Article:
So if you're wondering where the 'spirit' of the old Communicators went, then here is one major contender. The side view will look very familiar to anyone owning a Nokia N97, E7 or N950 back in the day - the hinge system is effectively identical:
The specifications of the F(x)tec Pro1 are now final and published, of course, so I've summarised them here:
- Dimensions: 154 x 73.6 x 13.98 mm (I don't have a weight yet though!)
- 6" 1080p AMOLED display, Corning® Gorilla® Glass 3
- 5-row, 64-key, staggered, backlit, landscape QWERTY keyboard
- RAM: 6GB
- Storage: 128GB, expandable via microSD card up to 2TB
- Front Camera: 8MP, fixed focus, f/2.0
- Rear Cameras: 12MP, f/1.8 + 5MP, fixed focus, f/2.0
- Video: capture up to 4K @ 30fps, playback up to 4K@60fps (supports H264 (AVC), H265 (HEVC),VP9)
- Qualcomm Snapdragon 835 MSM8998 chipset
- Global LTE (FDD+TDD), WCDMA/UMTS, CDMA/EVDO, GSM/EDGE
- WiFi: 802.11a/b/g/n/ac
- Bluetooth: 5.0 + LE
- NFC (supports Google Pay)
- USB Type-C with HDMI support
- 3200 mAh
- Quick Charge™ 3.0
- Dual Nano SIM with microSD support (shared with SIM #2),
- Speakers: dual, stereo
- 3.5mm headphone Jack
- FM Radio
- Notification light
- Fingerprint reader (side mounted)
- GPS/A-GPS, Accelerometer, Magnetometer, Gyroscope, Proximity, Ambient Light, Hall effect sensors
- Power/lock key, Volume rocker, 2-stage camera shutter key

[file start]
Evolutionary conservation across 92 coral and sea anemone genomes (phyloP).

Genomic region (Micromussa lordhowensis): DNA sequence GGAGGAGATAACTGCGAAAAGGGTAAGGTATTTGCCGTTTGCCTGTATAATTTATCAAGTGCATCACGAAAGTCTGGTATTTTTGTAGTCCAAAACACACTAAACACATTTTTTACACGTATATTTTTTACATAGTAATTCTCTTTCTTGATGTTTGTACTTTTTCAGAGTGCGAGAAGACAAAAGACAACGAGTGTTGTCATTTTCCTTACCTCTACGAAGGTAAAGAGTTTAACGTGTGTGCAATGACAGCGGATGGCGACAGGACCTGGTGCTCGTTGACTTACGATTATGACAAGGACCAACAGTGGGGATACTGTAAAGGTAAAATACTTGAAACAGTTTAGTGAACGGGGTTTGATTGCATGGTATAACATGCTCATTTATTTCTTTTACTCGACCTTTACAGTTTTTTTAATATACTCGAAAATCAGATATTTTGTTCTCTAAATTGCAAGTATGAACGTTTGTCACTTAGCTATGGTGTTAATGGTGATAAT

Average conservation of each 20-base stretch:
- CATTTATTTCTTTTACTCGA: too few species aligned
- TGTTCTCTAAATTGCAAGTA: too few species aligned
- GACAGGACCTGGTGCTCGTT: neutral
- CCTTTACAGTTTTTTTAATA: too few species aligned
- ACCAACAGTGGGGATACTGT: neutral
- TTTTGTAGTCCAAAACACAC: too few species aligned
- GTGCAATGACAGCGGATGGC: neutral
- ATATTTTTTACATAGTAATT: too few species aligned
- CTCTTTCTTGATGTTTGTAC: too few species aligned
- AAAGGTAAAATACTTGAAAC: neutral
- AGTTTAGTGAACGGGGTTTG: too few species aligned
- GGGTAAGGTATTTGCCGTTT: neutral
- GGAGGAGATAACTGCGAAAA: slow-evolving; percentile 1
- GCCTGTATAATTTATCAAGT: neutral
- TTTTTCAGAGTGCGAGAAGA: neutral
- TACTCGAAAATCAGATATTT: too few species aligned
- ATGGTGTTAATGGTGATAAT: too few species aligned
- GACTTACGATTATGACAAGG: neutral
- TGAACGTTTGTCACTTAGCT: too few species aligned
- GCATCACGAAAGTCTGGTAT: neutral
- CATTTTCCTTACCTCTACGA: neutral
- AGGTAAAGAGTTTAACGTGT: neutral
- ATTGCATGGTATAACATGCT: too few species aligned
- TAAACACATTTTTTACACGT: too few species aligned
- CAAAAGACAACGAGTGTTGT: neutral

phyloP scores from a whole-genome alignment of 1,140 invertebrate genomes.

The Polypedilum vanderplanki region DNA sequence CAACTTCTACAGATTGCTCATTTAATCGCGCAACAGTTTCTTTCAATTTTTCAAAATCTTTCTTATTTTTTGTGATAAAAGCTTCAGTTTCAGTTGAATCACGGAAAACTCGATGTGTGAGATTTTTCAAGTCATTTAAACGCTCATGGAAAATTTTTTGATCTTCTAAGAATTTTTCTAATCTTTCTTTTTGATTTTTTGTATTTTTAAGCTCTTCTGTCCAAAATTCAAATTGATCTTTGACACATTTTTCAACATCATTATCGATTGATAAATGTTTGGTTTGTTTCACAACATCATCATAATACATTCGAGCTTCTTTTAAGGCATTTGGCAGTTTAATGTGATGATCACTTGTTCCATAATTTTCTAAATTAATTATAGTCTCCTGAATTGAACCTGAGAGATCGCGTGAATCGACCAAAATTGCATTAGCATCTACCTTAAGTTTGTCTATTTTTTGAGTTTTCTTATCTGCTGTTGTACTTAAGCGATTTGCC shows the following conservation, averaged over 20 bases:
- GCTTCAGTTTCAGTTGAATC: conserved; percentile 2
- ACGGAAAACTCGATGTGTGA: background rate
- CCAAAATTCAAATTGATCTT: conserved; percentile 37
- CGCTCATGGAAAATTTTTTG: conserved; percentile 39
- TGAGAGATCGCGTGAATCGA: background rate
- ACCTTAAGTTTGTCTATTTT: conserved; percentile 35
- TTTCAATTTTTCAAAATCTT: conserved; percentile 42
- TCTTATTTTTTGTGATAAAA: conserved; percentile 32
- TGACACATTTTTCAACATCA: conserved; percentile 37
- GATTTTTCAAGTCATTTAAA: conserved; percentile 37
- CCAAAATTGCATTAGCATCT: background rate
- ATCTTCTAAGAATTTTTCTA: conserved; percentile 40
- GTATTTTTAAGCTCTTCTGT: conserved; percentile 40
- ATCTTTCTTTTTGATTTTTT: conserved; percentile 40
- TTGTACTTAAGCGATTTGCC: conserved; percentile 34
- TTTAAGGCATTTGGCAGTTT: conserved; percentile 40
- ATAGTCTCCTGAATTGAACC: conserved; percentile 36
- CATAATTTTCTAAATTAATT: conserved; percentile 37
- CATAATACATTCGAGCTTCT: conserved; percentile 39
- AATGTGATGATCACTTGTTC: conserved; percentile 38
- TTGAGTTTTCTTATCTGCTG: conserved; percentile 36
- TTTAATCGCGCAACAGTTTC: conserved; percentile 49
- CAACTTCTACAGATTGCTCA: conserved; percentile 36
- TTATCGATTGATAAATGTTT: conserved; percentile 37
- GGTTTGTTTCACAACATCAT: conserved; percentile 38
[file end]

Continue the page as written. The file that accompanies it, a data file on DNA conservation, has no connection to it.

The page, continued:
- Android 9.0 Pie
- Landscape-optimized apps: launcher, calendar, email
- Bootloader unlockable, supports other popular OS’s (Lineage, Sailfish etc)
All of which sounds pretty decent, though as with niche devices like this the long development times do impact the exact components used. So, for example, the chipset is the two year old Snapdragon 835 and RAM is 'only' 6GB, though happily the delay has also meant that the now-often out-of-favour 3.5mm audio jack has been left in.
Still, compared to 'ye olde' Symbian phones like the E7 and to the now almost out of support Lumia 950 Windows phones, this will absolutely fly. The QWERTY keyboard is almost unique in the smartphone landscape of 2019. Yes, we also have the Gemini PDA from Planet Computers (and the Cosmo on the way), but that's modelled on the older Psion palmtops of the 1990s and is substantially larger, driven by the 'real' keyboard.